My wife, Jane at the door
It seems that in the year 1492 the Butlers of Ormonde and the FitzGeralds of Kildare were rival families locked in a longstanding dispute over who should be the Lord Deputy. No resolution was reached and in that year the dispute became violent and a small battle occurred outside Dublin city walls.

The fight did not go well for the Butlers and so, realizing fortune had turned against them, they fled to St Patrick’s Cathedral where they took refuge. Their enemies pursued them to the cathedral and asked them to open the door and come out and agree to a peace.

The Butlers did not believe that they could trust the Fitzgeralds and so refused to open the door as they feared they would be killed.

So it was that Gerald FitzGerald asked for an axeman to chop a hole in the door. When this was done he pushed his hand through the door as a gesture of peace. The head of the Butler family took this as a sign of good faith and shook hands with Gerald. The fighting was over and peace restored.

I recreate the event. Fortunately Jane did not have an axe

The door is known today as the “Door of Reconciliation”. It is believed then that this story was the origin of a commonly used Irish phrase “To chance your arm” or to take a risk.

Jonathan Swift, most famously the author of “Gulliver’s Travels”, was Dean of Saint Patrick’s from 1713 until his death in 1745. He was politically very active and fought hard against social injustice against the Irish people. One success he had was preventing a debased currency being imposed on Ireland and for which he was presented with the freedom of the City of Dublin.

The pulpit used by Swift is still present in the cathedral.

At the time his love of exercise and obsession with cleanliness was considered most odd but seemed to have been good for him because Swift lived to be 77. He did not suffer from false modesty, however. Swift wrote his own epitaph himself before he died and which is still present in the cathedral. It read:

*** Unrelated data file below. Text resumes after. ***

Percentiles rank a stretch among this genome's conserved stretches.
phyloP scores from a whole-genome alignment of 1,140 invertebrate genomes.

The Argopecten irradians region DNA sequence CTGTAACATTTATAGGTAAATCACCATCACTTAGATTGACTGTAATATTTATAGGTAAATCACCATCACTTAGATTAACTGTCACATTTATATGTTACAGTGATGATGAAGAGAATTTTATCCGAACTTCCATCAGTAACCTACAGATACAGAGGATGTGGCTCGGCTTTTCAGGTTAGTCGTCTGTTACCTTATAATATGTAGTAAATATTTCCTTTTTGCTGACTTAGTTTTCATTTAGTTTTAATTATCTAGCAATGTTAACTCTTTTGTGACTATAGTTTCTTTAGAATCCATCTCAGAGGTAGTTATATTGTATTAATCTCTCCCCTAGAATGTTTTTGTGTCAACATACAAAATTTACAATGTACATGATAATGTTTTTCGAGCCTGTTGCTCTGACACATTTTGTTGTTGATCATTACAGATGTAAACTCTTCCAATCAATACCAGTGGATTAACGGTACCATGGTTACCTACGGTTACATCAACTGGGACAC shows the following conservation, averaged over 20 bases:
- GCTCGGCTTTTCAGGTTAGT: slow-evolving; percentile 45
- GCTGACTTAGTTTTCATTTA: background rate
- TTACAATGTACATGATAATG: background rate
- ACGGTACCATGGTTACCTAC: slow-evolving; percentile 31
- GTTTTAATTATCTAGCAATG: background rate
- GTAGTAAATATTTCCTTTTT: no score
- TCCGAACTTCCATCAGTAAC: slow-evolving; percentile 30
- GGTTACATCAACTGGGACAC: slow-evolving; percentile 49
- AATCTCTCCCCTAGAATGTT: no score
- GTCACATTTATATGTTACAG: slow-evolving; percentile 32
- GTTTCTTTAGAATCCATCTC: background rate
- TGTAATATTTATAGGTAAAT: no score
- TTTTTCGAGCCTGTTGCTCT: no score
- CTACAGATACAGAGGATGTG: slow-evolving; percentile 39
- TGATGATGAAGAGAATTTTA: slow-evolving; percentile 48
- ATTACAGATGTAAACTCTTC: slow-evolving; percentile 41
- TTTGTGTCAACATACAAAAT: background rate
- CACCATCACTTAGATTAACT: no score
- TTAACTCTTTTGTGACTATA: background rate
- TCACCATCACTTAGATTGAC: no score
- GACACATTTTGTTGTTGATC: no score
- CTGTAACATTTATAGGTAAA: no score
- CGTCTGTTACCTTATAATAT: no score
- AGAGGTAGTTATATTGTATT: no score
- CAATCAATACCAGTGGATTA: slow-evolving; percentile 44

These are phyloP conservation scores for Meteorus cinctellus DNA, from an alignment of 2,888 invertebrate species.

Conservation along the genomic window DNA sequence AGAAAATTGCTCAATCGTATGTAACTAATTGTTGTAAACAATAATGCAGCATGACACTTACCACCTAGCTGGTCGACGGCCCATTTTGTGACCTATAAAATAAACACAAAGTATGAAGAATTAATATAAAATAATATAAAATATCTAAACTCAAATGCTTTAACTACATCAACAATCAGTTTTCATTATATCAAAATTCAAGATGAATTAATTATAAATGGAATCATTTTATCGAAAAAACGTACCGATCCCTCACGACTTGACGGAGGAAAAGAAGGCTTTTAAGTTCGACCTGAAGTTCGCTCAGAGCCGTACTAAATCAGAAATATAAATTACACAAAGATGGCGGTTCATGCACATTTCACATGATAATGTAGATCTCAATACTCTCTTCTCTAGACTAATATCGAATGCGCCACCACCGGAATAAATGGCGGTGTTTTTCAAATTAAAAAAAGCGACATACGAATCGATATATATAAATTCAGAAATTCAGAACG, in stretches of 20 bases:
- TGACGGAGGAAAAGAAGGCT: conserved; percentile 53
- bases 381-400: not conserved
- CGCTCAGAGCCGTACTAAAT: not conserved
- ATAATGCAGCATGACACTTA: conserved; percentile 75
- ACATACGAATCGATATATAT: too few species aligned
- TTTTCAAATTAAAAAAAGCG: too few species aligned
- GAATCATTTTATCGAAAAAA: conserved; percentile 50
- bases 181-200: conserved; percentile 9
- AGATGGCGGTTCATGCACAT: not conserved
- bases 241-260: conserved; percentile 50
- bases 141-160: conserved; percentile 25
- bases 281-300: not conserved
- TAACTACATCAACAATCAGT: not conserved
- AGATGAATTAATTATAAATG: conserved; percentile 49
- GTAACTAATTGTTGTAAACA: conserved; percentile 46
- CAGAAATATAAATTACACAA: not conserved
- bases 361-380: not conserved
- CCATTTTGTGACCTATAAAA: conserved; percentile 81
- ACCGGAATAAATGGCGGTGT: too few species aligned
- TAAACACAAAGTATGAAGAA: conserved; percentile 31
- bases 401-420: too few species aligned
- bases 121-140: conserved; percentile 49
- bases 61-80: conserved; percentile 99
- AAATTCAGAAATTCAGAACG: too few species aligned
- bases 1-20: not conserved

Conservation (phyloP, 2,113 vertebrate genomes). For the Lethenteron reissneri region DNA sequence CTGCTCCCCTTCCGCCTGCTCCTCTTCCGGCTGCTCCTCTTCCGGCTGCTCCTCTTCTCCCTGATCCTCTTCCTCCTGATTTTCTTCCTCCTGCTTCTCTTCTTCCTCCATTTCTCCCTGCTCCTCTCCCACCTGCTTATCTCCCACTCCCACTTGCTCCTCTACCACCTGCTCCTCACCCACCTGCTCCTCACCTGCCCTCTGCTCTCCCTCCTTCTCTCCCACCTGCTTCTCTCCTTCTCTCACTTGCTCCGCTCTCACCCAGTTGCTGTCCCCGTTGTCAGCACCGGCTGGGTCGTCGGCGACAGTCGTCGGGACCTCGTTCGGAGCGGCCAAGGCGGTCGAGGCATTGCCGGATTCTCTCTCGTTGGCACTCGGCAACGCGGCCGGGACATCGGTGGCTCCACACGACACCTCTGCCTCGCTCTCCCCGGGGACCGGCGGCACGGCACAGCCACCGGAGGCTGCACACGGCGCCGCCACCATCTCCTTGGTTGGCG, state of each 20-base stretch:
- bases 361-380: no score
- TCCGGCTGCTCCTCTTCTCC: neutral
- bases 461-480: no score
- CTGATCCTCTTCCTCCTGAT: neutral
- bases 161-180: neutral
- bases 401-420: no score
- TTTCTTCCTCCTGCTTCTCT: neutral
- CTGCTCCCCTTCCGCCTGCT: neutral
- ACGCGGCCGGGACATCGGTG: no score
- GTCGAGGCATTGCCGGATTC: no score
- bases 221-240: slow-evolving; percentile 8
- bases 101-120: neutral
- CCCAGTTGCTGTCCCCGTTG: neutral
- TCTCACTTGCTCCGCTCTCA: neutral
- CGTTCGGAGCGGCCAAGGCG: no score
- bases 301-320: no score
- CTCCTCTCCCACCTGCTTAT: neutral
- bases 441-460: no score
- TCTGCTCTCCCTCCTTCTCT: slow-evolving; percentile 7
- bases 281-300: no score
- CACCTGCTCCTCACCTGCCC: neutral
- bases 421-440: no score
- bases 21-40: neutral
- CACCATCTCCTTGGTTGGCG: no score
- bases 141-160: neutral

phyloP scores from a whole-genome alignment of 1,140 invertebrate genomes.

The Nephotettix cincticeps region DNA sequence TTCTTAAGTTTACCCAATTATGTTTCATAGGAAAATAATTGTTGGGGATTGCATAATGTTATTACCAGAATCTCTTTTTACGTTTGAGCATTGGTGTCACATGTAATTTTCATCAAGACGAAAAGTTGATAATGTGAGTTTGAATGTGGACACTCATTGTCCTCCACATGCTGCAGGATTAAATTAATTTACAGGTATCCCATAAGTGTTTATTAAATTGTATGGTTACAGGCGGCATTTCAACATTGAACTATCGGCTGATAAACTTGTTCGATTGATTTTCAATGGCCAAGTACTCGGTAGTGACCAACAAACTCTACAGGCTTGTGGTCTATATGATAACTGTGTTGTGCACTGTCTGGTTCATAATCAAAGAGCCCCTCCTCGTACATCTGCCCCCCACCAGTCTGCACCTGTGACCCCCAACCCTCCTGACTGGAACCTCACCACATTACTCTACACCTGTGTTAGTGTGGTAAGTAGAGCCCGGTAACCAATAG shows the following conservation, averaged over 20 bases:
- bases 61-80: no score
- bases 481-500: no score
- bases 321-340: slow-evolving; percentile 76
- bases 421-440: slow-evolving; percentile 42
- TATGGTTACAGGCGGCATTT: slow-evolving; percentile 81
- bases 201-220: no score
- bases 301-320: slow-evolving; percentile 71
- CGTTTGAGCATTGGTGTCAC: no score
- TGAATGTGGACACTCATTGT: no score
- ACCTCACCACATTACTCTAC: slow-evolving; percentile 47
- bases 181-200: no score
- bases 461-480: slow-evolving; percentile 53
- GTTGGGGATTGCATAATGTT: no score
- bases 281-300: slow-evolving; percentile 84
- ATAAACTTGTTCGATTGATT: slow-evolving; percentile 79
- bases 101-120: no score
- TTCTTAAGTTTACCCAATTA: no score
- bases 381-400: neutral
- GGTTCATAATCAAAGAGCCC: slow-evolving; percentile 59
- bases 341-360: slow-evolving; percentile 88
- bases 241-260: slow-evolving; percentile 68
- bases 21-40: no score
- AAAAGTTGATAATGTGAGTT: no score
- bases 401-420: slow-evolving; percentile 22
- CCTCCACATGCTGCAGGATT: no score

"Here lies the body of Jonathan Swift, Doctor of Divinity and Dean of this Cathedral,
Where savage indignation can no longer lacerate his heart;
Go traveller and imitate if you can, this dedicated and earnest champion of liberty"
A Copy of Handel; Messiah in the cathedral.
The cathedral was the location of a world premier when the combined choirs of Christ Church and Saint Patrick’s Cathedrals sang the first performance of Handel’s oratorio Messiah on the 13th of April 1742.

The Cathedral is actually situated slightly outside the "old city" which is clustered around the original viking settlement and Christ Church but all the important sites in Dublin are within walking distance and well worth the visit. You can find out more here...


Richard Denning is an historical fiction author whose main period of interest is the Early Anglo-Saxon Era. His Northern Crown series explores the late 6th and early 7th centuries through the eyes of a young Saxon lord. Explore the darkest years of the dark ages with Cerdic.


  1. Great post, Richard! I enjoyed my visit to St Patrick's last year but I wished I had this historical background then.


Note: Only a member of this blog may post a comment.